History of Abacus in Japan
1572 The abacus was first brought to Japanfrom Ming Dynasty China
1592 Lord Toshiie Maeda used an abacus during the Bunroku Civil War at the Hizen Nagoya front. This abacus still exists.
Mouri wrote gWarizan-shoh (Book of Division).
1627 Mitsuyoshi Yoshida wrote "Jinkoki"
which is the oldest existing abacus book.
1727 The Otsu Abacus flourished around this time.
1787 Yoshigoro Murakami, the originator of the Unshu Abacus was born in Unshu Kamedake. (He died in 1876.)
The First Period: Creation of the Unshu Abacus
(An Era of Craftsmanship)
1832 Creation of the oldest existing abacus made by Yoshigoro (He was 46 years of age.)
Josaku Takahashi was born in Yokota. (He
died in 1888.) He significantly improved the Unshu abacus turning lathe.
1841 Asakichi Murakami was born in Yokota. (He
died in 1888.) He was instrumental in establishing the Unshu
Abacus manufacturing industry in the area.
1849 Creation of the first abacus under the name
of "Masaemon" by a second generation
1854 Many private elementary schools were established in the area (especially in Yokota)
The foot lathe (created by Yoshigoro) for planing beads was improved by Josaku Takahashi into a foot lathe with a flywheel.
The Second Period: Creation of the Unshu
Abacus Manufacturing Industry
1872 Elementary school education policy implemented western style math and Japanese style math was no longer taught.
Around this period, Asakichi Murakami created
a hand-turning lathe and started to teach
how to make the abacus to the public. This contributed to a rapid increase in abacus
craftspeople in Yokota.
1875 Manufacturing in Yokota Village (currently the Yokota area)
Number of craftspeople: approximately 20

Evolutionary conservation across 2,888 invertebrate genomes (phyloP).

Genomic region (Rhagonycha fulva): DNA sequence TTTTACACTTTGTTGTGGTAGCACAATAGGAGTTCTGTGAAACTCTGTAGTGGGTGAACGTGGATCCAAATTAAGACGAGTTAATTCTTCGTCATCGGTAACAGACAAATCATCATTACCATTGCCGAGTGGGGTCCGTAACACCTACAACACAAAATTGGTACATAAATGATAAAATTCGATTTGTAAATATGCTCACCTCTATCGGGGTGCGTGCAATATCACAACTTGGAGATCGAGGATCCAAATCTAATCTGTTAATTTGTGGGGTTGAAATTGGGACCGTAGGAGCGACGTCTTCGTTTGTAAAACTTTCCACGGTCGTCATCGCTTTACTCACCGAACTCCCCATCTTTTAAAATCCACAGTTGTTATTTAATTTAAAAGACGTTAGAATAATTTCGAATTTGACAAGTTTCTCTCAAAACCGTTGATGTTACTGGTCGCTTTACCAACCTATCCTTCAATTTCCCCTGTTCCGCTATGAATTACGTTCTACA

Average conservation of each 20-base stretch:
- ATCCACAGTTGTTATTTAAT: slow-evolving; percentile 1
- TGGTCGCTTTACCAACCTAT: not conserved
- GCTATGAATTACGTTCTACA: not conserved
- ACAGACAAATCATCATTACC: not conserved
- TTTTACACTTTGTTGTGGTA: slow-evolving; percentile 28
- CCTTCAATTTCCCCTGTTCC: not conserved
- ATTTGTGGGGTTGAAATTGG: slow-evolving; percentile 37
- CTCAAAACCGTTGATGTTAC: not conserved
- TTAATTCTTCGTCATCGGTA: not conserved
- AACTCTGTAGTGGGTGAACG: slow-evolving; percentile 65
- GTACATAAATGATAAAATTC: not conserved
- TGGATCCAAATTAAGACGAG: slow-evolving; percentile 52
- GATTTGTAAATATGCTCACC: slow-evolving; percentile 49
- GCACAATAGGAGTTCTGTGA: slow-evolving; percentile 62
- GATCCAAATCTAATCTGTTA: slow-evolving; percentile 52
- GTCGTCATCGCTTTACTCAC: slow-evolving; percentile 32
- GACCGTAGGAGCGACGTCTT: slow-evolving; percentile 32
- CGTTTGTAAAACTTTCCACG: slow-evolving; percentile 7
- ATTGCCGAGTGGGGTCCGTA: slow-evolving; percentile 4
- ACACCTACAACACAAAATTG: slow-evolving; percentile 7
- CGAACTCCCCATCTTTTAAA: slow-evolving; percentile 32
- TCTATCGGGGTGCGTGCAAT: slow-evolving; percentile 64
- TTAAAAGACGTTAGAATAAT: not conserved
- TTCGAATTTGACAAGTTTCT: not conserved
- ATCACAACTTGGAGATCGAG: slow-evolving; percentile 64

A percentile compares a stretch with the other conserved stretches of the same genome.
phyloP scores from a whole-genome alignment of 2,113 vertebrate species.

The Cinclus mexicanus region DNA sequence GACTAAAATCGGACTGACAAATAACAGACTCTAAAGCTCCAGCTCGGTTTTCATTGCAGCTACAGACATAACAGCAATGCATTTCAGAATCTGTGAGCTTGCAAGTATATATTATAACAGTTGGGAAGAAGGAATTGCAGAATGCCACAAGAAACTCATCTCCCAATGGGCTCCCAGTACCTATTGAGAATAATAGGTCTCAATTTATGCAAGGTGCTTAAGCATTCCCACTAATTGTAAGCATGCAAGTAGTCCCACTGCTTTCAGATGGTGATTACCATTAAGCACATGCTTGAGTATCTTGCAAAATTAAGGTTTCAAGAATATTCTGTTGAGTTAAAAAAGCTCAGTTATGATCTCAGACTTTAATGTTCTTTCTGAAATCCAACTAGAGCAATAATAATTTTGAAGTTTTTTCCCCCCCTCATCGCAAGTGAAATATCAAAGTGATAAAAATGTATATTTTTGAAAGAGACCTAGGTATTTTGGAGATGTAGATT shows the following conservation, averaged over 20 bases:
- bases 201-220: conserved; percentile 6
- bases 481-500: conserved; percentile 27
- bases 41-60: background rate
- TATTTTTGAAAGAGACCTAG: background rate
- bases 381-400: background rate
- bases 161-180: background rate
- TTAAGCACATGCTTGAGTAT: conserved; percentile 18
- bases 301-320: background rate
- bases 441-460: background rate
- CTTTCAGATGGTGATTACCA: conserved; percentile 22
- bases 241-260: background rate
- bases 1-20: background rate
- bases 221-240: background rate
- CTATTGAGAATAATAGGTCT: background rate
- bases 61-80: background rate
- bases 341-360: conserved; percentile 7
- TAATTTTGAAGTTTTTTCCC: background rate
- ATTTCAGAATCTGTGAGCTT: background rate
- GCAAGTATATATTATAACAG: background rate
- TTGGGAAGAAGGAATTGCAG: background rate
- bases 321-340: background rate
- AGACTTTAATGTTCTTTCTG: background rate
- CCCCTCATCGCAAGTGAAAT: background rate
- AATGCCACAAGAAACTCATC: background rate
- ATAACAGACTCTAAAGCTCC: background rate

Number of abacuses being manufactured: 3,000 (annually) (9 abacuses monthly per craftsperson)
Leading craftspeople: Josaku Takahashi and Asakichi Murakami
The founder of Horie Abacus, Gihe Itohara ( 1837 - 1911) came to Yokota from Osaka around this period.
Reishiro Sansei (1851 - 1919) brought tropical
hardwoods to Yokota.
1879 A village office was established.
The Third Period: Beginning of the sale of
the Unshu Abacus. The method of Unshu Abacus manufacturing
sparked the start of manufacturing reform in Banshu.
1887 A nationwide land inspection was started throughout Japan
Selling of the abacus was spread to Western Japan by Sashimi merchants (currently Koryo Village, Hikawa-gun, Shimane Prefecture) and the Unshu Abacus gained a good reputation.
1889 Enforcement of the Local Government Act:
Establishment of many banks and companies
1890 Elementary school education policy took up use of both the abacus and written calculation in math.
Teizo Ueda (1871 ? 1928) brought the Unshu
Abacus manufacturing method to Osaka during this period.
1893 Hisajiro Matsuura (1871 - 1928, the founder
of Tamasando) and Zenjiro Omoso (1863 - 1939)
started dedicated abacus sales.
1902 Hino who went to Osaka from Yokota established Unshudo.
According to statistics published by the local government of Nita-gun, Yokota village (currently the Yokota area) had 14 families producing abacuses for a total of 2,780 abacuses annually (the average of 200 abacuses per family). An abacus cost approximately 40-sen (0.4 yen). Also, KametakaVillage had 4 families producing abacuses for a total of 720 abacuses annually (the average of 200 abacuses per family).